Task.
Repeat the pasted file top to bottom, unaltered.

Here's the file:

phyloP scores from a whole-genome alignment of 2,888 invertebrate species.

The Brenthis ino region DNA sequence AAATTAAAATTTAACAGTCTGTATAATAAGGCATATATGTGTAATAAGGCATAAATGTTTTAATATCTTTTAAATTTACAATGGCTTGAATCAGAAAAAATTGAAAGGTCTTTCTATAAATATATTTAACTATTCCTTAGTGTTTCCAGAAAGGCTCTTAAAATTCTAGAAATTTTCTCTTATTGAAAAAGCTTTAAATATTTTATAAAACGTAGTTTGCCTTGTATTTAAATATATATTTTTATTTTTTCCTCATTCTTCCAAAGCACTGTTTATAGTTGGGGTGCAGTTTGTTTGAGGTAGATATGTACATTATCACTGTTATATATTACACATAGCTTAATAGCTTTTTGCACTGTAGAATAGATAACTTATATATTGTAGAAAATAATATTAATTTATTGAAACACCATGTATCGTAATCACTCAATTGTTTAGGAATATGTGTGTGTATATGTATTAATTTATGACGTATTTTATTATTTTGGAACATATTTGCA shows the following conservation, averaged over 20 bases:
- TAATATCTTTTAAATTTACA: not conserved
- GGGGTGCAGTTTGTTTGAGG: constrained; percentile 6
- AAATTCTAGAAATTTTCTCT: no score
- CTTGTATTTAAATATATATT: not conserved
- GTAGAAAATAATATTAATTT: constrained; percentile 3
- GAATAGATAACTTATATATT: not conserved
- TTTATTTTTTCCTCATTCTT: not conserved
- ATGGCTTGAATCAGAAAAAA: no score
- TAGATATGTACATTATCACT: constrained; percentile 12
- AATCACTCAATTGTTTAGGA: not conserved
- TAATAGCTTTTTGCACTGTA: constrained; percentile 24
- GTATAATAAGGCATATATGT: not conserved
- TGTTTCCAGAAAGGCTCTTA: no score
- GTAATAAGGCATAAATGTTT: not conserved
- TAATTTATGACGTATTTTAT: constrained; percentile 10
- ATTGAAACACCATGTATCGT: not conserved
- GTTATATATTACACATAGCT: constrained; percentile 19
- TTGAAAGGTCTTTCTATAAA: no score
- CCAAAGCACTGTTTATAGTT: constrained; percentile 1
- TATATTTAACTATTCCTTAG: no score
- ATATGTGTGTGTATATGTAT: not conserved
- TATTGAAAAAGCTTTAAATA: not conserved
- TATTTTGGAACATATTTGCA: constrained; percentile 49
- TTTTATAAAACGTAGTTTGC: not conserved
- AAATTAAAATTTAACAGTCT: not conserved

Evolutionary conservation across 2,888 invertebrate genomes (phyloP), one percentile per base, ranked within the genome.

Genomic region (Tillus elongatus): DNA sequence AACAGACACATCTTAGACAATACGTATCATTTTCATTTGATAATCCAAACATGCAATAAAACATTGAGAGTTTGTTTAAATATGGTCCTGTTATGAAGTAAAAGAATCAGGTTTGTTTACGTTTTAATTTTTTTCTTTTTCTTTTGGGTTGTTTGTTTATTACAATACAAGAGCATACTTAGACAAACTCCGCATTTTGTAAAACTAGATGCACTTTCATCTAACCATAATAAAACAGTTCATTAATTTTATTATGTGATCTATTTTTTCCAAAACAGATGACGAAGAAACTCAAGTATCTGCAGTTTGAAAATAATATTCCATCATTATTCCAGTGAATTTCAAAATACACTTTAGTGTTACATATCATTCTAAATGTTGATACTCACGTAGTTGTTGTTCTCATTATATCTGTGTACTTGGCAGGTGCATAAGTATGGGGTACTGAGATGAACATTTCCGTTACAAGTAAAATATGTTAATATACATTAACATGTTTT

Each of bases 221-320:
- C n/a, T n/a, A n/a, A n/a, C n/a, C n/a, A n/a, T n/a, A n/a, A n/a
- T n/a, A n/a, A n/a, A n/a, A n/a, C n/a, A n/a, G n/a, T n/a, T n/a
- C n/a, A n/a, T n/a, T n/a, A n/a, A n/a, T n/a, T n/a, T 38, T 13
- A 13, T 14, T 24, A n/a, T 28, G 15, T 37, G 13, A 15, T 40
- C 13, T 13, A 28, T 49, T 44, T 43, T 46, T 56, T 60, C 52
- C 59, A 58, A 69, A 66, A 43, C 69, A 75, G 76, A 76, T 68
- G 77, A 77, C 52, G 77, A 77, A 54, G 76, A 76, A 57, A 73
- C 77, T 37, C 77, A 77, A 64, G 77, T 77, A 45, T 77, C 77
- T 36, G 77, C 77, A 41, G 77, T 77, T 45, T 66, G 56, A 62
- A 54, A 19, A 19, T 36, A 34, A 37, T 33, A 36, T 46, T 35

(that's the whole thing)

phyloP scores from a whole-genome alignment of 2,888 invertebrate species.

The Brenthis ino region DNA sequence AAATTAAAATTTAACAGTCTGTATAATAAGGCATATATGTGTAATAAGGCATAAATGTTTTAATATCTTTTAAATTTACAATGGCTTGAATCAGAAAAAATTGAAAGGTCTTTCTATAAATATATTTAACTATTCCTTAGTGTTTCCAGAAAGGCTCTTAAAATTCTAGAAATTTTCTCTTATTGAAAAAGCTTTAAATATTTTATAAAACGTAGTTTGCCTTGTATTTAAATATATATTTTTATTTTTTCCTCATTCTTCCAAAGCACTGTTTATAGTTGGGGTGCAGTTTGTTTGAGGTAGATATGTACATTATCACTGTTATATATTACACATAGCTTAATAGCTTTTTGCACTGTAGAATAGATAACTTATATATTGTAGAAAATAATATTAATTTATTGAAACACCATGTATCGTAATCACTCAATTGTTTAGGAATATGTGTGTGTATATGTATTAATTTATGACGTATTTTATTATTTTGGAACATATTTGCA shows the following conservation, averaged over 20 bases:
- TAATATCTTTTAAATTTACA: not conserved
- GGGGTGCAGTTTGTTTGAGG: constrained; percentile 6
- AAATTCTAGAAATTTTCTCT: no score
- CTTGTATTTAAATATATATT: not conserved
- GTAGAAAATAATATTAATTT: constrained; percentile 3
- GAATAGATAACTTATATATT: not conserved
- TTTATTTTTTCCTCATTCTT: not conserved
- ATGGCTTGAATCAGAAAAAA: no score
- TAGATATGTACATTATCACT: constrained; percentile 12
- AATCACTCAATTGTTTAGGA: not conserved
- TAATAGCTTTTTGCACTGTA: constrained; percentile 24
- GTATAATAAGGCATATATGT: not conserved
- TGTTTCCAGAAAGGCTCTTA: no score
- GTAATAAGGCATAAATGTTT: not conserved
- TAATTTATGACGTATTTTAT: constrained; percentile 10
- ATTGAAACACCATGTATCGT: not conserved
- GTTATATATTACACATAGCT: constrained; percentile 19
- TTGAAAGGTCTTTCTATAAA: no score
- CCAAAGCACTGTTTATAGTT: constrained; percentile 1
- TATATTTAACTATTCCTTAG: no score
- ATATGTGTGTGTATATGTAT: not conserved
- TATTGAAAAAGCTTTAAATA: not conserved
- TATTTTGGAACATATTTGCA: constrained; percentile 49
- TTTTATAAAACGTAGTTTGC: not conserved
- AAATTAAAATTTAACAGTCT: not conserved

Evolutionary conservation across 2,888 invertebrate genomes (phyloP), one percentile per base, ranked within the genome.

Genomic region (Tillus elongatus): DNA sequence AACAGACACATCTTAGACAATACGTATCATTTTCATTTGATAATCCAAACATGCAATAAAACATTGAGAGTTTGTTTAAATATGGTCCTGTTATGAAGTAAAAGAATCAGGTTTGTTTACGTTTTAATTTTTTTCTTTTTCTTTTGGGTTGTTTGTTTATTACAATACAAGAGCATACTTAGACAAACTCCGCATTTTGTAAAACTAGATGCACTTTCATCTAACCATAATAAAACAGTTCATTAATTTTATTATGTGATCTATTTTTTCCAAAACAGATGACGAAGAAACTCAAGTATCTGCAGTTTGAAAATAATATTCCATCATTATTCCAGTGAATTTCAAAATACACTTTAGTGTTACATATCATTCTAAATGTTGATACTCACGTAGTTGTTGTTCTCATTATATCTGTGTACTTGGCAGGTGCATAAGTATGGGGTACTGAGATGAACATTTCCGTTACAAGTAAAATATGTTAATATACATTAACATGTTTT

Each of bases 221-320:
- C n/a, T n/a, A n/a, A n/a, C n/a, C n/a, A n/a, T n/a, A n/a, A n/a
- T n/a, A n/a, A n/a, A n/a, A n/a, C n/a, A n/a, G n/a, T n/a, T n/a
- C n/a, A n/a, T n/a, T n/a, A n/a, A n/a, T n/a, T n/a, T 38, T 13
- A 13, T 14, T 24, A n/a, T 28, G 15, T 37, G 13, A 15, T 40
- C 13, T 13, A 28, T 49, T 44, T 43, T 46, T 56, T 60, C 52
- C 59, A 58, A 69, A 66, A 43, C 69, A 75, G 76, A 76, T 68
- G 77, A 77, C 52, G 77, A 77, A 54, G 76, A 76, A 57, A 73
- C 77, T 37, C 77, A 77, A 64, G 77, T 77, A 45, T 77, C 77
- T 36, G 77, C 77, A 41, G 77, T 77, T 45, T 66, G 56, A 62
- A 54, A 19, A 19, T 36, A 34, A 37, T 33, A 36, T 46, T 35